A new kind of insurance for the wine producer: “The individual supplementary volume”
Many things can happen in a vineyard. Weather problems are frequent. Diseases can reduce quantity and destroy quality. A small harvest could be disastrous for the producer. On the other hand, the change of character in a wine according to the specificities of the vintage is one of the appealing things with wine. Will “supplementary volume” be the saviour of the wine grower?
For some producers it would be impossible to imagine blending different vintages in a wine to make up for lost harvest or bad quality. But for some this is maybe the future. “The individual supplementary volume” has arrived in the French vineyards.
Several wine regions in France are experimenting with this supplementary volume, in French called Volume Complémentaire Individuel (VCI). It means that you save some of the harvest from a good year and use it a bad year.
The beauty of it for the producers is that in good years they are allowed to harvest a little over the permitted yield. The wine they make from these grapes are put to the side. Experiments have been going on in Chablis since 2006 and the experiment was recently extended to 2014 when the procedure is likely to be confirmed as permanent. Since 2010, some 20 appellations in Bordeaux have also been experimenting with VCI.
Consistent quality = boring wines?
The idea is of course to give the grower the possibility to maintain a consistent quality and quantity each year. But here the question arises: Do we really want the wines to maintain a consistent quality every year?
Do we want the vintage differences to vanish? These differences are a major strength in French wines. One can argue that they make it more interesting to drink, say, French wines compared to wines from warmer climates.
A skilled winemaker is often able to make good wines even in bad years. So is allowing vintage blending not making it a bit too easy? Or should we have sympathy for the growers and the worries they have certain years? Perhaps it is as I said earlier. An ambitious grower who makes wines with character would not want to mix vintages. Maybe VCI will only be used by those whose wines are pretty neutral anyway.
VCI rules in Chablis and Bordeaux
VCI rules for Petit Chablis, Chablis, Chablis Premier Cru and Chablis Grand Cru are the following:
– You are allowed to harvest up to 10 hectoliters per hectare more than the “permitted” yield.
– The maximum accumulated VCI is 25 hectoliters per hectare.
For red Bordeaux the figure is 5 hectoliters more than permitted yield. The extra volume you harvest may not exceed 10% of the permitted yield.
A bad year the producer can ask for permission to use his VCI wine. He must prove that he has need for it to reach full production. He can choose to add VCI to a small harvest or to replace a portion of the harvest that is of poor quality with VCI wine. In total the quantity produced may not exceed the permitted yield.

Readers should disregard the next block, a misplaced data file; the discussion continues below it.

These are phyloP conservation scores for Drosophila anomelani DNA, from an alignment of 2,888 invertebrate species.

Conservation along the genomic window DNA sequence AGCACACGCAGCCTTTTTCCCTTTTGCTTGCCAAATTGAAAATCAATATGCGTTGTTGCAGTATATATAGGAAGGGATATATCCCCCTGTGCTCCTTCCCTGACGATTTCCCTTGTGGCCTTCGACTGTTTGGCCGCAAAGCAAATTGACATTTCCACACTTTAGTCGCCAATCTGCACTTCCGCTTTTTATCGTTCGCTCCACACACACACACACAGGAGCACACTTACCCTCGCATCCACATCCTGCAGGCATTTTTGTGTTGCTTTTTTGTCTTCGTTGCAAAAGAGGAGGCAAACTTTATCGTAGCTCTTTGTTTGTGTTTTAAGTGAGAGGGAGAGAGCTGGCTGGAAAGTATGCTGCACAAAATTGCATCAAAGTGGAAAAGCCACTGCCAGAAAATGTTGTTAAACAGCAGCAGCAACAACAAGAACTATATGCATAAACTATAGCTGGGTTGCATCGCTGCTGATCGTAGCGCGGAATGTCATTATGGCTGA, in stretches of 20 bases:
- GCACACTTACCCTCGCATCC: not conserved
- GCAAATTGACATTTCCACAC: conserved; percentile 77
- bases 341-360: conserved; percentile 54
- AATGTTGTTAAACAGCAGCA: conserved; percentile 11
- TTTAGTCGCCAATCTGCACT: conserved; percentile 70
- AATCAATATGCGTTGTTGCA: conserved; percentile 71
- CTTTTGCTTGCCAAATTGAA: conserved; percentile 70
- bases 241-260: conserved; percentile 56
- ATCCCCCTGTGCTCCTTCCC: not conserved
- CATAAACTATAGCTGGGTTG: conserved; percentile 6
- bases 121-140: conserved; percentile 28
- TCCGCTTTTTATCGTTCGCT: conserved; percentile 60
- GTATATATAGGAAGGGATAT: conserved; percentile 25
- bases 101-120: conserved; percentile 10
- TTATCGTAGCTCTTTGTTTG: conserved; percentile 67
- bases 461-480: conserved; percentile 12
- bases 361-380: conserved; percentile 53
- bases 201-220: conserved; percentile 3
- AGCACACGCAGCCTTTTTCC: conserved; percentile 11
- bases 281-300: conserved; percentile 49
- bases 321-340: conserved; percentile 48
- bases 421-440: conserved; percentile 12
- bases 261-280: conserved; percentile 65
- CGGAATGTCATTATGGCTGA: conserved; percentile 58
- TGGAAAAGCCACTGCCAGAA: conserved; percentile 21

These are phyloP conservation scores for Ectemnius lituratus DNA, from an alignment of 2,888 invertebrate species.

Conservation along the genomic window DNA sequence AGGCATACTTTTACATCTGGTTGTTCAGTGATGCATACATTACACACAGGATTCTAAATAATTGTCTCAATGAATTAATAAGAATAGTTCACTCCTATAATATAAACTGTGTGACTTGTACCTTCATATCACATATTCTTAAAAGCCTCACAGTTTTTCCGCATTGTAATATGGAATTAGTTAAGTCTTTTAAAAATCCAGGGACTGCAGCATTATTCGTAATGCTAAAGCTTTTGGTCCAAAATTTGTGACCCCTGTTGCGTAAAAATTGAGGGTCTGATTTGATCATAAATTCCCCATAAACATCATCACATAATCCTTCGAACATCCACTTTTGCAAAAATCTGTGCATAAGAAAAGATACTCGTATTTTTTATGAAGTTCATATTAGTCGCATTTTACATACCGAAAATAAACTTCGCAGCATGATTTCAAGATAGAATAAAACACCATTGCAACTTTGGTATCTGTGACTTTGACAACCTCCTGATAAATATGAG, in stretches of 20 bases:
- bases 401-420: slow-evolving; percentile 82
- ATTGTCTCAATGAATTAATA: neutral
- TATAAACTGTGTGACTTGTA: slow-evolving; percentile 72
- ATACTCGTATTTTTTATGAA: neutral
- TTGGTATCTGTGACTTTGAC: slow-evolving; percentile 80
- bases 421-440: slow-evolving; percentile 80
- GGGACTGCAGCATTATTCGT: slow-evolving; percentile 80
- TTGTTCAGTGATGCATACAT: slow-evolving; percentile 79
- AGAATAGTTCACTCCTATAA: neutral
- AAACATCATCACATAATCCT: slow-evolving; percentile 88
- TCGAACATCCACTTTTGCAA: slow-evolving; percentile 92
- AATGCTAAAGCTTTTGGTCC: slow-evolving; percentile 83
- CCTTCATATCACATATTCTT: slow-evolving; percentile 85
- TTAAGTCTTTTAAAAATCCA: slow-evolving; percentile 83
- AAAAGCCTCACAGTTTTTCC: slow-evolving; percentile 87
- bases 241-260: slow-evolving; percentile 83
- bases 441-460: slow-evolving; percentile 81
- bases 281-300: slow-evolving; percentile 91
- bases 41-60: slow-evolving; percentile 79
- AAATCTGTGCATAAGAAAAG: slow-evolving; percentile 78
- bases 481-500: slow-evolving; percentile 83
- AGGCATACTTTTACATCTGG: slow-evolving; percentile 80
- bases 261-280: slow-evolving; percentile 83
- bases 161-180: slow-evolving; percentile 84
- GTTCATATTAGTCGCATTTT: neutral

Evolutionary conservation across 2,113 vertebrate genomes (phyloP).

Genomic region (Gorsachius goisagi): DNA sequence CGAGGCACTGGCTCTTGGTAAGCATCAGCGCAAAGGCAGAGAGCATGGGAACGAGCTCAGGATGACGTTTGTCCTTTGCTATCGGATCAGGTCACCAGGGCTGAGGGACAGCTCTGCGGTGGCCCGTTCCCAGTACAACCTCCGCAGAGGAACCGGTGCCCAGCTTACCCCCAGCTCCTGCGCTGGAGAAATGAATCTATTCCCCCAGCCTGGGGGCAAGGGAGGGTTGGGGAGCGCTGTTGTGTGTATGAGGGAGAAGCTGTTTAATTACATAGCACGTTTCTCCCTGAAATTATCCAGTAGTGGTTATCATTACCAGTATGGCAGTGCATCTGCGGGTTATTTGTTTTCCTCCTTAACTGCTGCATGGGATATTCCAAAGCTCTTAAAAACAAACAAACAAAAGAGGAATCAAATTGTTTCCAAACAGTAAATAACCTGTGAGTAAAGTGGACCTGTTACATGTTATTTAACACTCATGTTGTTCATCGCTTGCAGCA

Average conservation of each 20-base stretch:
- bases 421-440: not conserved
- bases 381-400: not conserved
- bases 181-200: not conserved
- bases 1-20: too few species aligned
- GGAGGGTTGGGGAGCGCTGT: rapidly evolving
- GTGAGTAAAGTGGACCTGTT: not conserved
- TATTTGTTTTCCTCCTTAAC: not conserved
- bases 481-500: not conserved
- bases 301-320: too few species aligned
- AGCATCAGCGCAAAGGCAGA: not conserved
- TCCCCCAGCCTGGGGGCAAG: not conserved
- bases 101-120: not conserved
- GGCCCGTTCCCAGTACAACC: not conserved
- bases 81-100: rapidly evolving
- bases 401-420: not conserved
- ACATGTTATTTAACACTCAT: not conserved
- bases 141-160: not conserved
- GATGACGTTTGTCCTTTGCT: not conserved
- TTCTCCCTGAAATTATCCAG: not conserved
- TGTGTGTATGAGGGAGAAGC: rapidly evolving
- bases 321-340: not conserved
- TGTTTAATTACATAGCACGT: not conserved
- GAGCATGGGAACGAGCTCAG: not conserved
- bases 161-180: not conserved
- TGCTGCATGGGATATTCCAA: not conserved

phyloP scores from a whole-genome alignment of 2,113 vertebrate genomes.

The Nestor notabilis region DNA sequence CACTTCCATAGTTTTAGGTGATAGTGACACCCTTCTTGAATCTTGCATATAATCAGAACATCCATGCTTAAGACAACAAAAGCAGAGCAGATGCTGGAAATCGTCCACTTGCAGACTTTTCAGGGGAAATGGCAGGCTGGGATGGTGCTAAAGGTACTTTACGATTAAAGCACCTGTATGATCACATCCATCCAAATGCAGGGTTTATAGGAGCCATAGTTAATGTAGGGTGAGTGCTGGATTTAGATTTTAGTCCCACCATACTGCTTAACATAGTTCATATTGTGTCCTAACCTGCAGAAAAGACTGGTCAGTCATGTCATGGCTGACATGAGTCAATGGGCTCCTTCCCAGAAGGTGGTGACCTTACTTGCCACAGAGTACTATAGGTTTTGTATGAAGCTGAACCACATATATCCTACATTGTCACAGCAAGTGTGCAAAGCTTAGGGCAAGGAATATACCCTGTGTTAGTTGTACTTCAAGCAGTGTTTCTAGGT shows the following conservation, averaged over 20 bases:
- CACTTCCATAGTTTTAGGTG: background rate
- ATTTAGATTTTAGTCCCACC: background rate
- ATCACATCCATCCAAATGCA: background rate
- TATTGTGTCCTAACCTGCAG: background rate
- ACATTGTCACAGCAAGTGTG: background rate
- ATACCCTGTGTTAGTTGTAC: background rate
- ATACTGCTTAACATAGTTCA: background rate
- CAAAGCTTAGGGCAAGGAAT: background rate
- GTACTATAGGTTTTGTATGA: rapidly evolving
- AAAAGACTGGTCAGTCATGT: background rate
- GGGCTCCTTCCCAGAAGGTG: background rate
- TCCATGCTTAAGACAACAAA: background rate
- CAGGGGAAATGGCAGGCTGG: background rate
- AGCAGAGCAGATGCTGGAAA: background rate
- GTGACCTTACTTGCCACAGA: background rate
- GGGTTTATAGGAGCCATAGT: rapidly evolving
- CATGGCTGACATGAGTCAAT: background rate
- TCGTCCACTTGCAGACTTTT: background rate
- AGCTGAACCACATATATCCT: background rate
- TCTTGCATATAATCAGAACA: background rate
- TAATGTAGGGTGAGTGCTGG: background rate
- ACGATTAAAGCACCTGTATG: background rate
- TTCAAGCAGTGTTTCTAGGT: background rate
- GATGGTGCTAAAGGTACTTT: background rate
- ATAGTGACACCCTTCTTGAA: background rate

The VCI wine cannot be sold as it is. And it can only be kept for a limited number of years and is then replaced by new wine and the old is sent to distillation.
The 85/15 rule
Will 5-10% (or possibly more in Chablis) make the wines more alike from year to year? And to confuse things a little bit more we now have, since 2009, the 85/15 rule within the EU. It means that if you mention the vintage on the label only a minimum of 85 % of the wine must be from that year. How does this rule work together with VCI?
Champagne, a case apart
In Champagne there is a tradition of blending different vintages. In their non-vintage champagnes, the houses want to maintain a style. The consumers will know what they get every time they buy a certain champagne. In practice this means that the new harvest is blended with maybe 20-30 % of two or three older vintages. But this is the non-vintage champagnes of course. These reserve wines have been put aside by the producers themselves from the normal harvest and the producers can use them as they like.
For some years now there has been VCI also in Champagne. So the producers can put aside reserve wines to be used a year when the harvest has been particularly poor. In 2011 this gave the producers the following possibilities: The permitted yield was set to 12,500 kg per hectare. This included VCI of 2000 kg set aside in previous years. It meant that you could only harvest 10,500 kg but make wine out of 12,500 kg. You could also, if you wanted, set aside new VCI of 3100 kg per hectare. So you could in fact harvest 13,600 kg per hectare.
Leaving aside Champagne, we know so far very little about what producers in different regions think about VCI. It will definitely be an issue for 2013. To be continued.
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